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# 2D Animation Basics

By Paul Rayman | Published Aug 15 2013 02:24 PM in Graphics Programming and Theory
Peer Reviewed by (Michael Tanczos, Gaiiden, Dave Hunt)

curve editor 2d animation

## Introduction

Simply put, 2D animation is movement and transformation of objects on the screen in two dimensions. A good example of 2D animation is classic cartoons – multiple pictures of Mickey Mouse or Donald Duck alternating over time and producing the effect of moving objects. The modern 2D animation software allows creating animation much easier though, without making oodles of frames.

## Frames and Keyframes

Just like with classic animation, computer 2D animation also consists of frames. Frame is a single picture of an object illustrating certain position, size and other properties of that object. Adjacent frames are slightly different from each other, so when the animation is played at the full speed – usually 24 frames per second – the effect of motion appears. This is similar to cartoons and movies.

But in computer animation you typically don’t have to draw each and every frame manually. Most of 2D animation software allows you to set up keyframes – frames that specify intermediate positions of an object. The motion of the object between these keyframes is built by the software automatically. So you end up with creating keyframes only, while the animation tool calculates and builds the rest of frames automatically. This process is called interpolation.

## Curve Animation

The motion between two keyframes can be different – accelerating, slowing down, steady or even all of these in one move. The simplest way to specify how exactly one keyframe should translate to another is curves. A curve defines how a specific parameter of an object, such as a coordinate or a scale should vary over time.

Let’s take a look at a simple animation example made in one of 2D animation programs – GameDev Animation Studio. We want to make a ball move from up to down and then bounce back.

Basically, this means the vertical coordinate of the object, or simply the Y-coordinate should change from zero (the top of the screen) to the maximum value that corresponds to the bottom of the screen. Then the ball “bounces”, i.e. its form gets distorted in the vertical direction and restored again. After that, the ball moves up, which means the Y-coordinate should decrease back to zero. Also note, that due to gravity, the ball moves down with acceleration, while the backward movement must be decelerating. This is mirrored in the slope of the curve: a sharper slope means faster movement and vise versa.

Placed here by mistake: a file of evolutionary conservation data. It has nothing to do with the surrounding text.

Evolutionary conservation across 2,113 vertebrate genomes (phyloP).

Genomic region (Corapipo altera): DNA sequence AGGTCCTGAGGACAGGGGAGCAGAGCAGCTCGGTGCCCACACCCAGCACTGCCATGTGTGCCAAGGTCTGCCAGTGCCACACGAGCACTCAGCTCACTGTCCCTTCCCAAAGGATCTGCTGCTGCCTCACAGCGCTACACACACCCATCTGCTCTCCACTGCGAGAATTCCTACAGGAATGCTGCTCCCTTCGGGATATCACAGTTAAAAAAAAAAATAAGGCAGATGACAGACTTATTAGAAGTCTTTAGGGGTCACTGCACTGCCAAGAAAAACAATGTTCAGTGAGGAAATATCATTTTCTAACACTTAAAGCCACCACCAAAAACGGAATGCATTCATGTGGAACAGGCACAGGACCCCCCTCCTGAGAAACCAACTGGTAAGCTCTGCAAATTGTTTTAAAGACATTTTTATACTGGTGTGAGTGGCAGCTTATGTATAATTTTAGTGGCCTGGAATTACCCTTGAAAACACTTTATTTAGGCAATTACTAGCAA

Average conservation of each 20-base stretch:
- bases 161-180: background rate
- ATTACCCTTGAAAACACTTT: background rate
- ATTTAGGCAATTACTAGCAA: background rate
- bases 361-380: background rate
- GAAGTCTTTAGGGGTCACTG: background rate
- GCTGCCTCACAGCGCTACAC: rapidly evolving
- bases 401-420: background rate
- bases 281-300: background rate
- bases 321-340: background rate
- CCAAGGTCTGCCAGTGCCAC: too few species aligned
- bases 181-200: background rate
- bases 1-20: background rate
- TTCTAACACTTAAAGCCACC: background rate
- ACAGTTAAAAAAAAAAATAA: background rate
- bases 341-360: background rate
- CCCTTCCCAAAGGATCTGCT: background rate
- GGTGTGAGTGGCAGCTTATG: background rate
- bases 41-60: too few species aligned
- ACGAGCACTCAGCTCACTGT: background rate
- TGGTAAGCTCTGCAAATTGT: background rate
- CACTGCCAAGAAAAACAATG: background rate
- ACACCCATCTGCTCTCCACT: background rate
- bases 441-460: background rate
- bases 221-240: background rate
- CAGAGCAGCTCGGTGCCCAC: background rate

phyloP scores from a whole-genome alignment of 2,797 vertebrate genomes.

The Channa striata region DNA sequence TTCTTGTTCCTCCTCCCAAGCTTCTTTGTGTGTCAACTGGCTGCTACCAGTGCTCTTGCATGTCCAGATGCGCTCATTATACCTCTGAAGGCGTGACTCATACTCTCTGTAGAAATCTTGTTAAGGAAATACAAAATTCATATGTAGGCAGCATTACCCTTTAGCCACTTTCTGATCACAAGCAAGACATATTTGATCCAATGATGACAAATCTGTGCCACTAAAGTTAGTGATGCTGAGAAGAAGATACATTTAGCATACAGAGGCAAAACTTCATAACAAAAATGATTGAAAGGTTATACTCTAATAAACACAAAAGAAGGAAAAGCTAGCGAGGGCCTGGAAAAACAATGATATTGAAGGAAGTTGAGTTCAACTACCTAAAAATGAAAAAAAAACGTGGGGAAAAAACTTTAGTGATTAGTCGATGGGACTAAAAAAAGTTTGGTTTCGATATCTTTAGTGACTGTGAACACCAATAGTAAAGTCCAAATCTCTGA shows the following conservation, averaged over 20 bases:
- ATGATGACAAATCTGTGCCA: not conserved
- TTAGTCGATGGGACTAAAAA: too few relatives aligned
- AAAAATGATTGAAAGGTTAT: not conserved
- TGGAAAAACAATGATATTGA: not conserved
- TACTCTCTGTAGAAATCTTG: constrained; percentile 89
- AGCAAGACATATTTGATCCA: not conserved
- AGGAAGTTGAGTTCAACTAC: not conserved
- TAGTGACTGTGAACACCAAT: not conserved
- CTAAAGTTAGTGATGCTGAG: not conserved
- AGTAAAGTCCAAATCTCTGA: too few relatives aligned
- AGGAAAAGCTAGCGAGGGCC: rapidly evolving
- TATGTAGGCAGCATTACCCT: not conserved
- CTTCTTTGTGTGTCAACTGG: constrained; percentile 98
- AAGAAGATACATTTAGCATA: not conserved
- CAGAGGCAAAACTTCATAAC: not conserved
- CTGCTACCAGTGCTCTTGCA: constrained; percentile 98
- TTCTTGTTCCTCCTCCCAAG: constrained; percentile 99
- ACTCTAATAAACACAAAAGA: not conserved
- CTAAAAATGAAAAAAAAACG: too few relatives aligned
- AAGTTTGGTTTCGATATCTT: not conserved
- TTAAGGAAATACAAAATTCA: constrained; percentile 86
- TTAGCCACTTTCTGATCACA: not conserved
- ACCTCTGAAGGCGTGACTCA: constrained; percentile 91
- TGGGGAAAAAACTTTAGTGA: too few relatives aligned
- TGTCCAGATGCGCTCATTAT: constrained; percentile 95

## Position Curve

So the curve describing vertical movement of the ball looks as follows:

As you see, the curve here gradually develops from zero to its maximum, and then, after the peak, it goes back to zero again. The highest value of the curve corresponds to the moment the ball hits the ground – this happens in the 30th frame on the timeline. After that moment, the ball starts moving up.

## Zoom Curve

When the ball is just to hit the ground, it starts deforming. Indeed, the ball is elastic, so it kinda must deform. This animation can be done with another curve – the zoom curve. We’ll change the vertical scale (Y-scale) of the ball to reflect the way it gets distorted during the hit.

<div></div>

Above is the Y-scale zoom curve. As you see, prior the 29th frame the curve is at its maximum. This corresponds to the non-deformed ball falling down. In 29th, the curve goes down, and the ball’s image is zoomed down along the vertical axis. Then, after the curve passes the “hit-the-ground” point in 31st frame, the image is zoomed up to normal, so the curve goes up again to its maximum.

Note, that the higher the zoom factor is, the more elastic the ball will look. Thus, experimenting with curves in 2D animation tools is an easy way to find the most spectacular and satisfying animation effects. On the other hand, the classic animation approach would require you to discard all the work already done and start from scratch if you decided to change something.

Obviously, the ball just moving up and down doesn’t look too realistic, that is why we need a shadow. We should place a shadow picture beneath the ball and use curves to make it look real. Overall, the process is pretty much similar to above steps. We’ll need to scale the shadow and modify its transparency level in accordance with the ball’s movement.

Here is the final result of the jumping ball animation.

## Conclusion

Making 2D animation is a piece of cake with proper software. Thanks to automated image transformation between keyframes, curve animation and multiple transition effects, creating an animated picture or a movie can be done in several minutes, even by a beginner.

I think the title should be changed to more specifically reflect what you're covering, "2D Animation Basics" is too expansive. Maybe something along the lines of "Simple 2D Animation with GameDev Animation Studio."

I think you could also include quite a few more screenshots of the animation in action, or even every other frame of the animation.

Note: Please offer only positive, constructive comments - we are looking to promote a positive atmosphere where collaboration is valued above all else.

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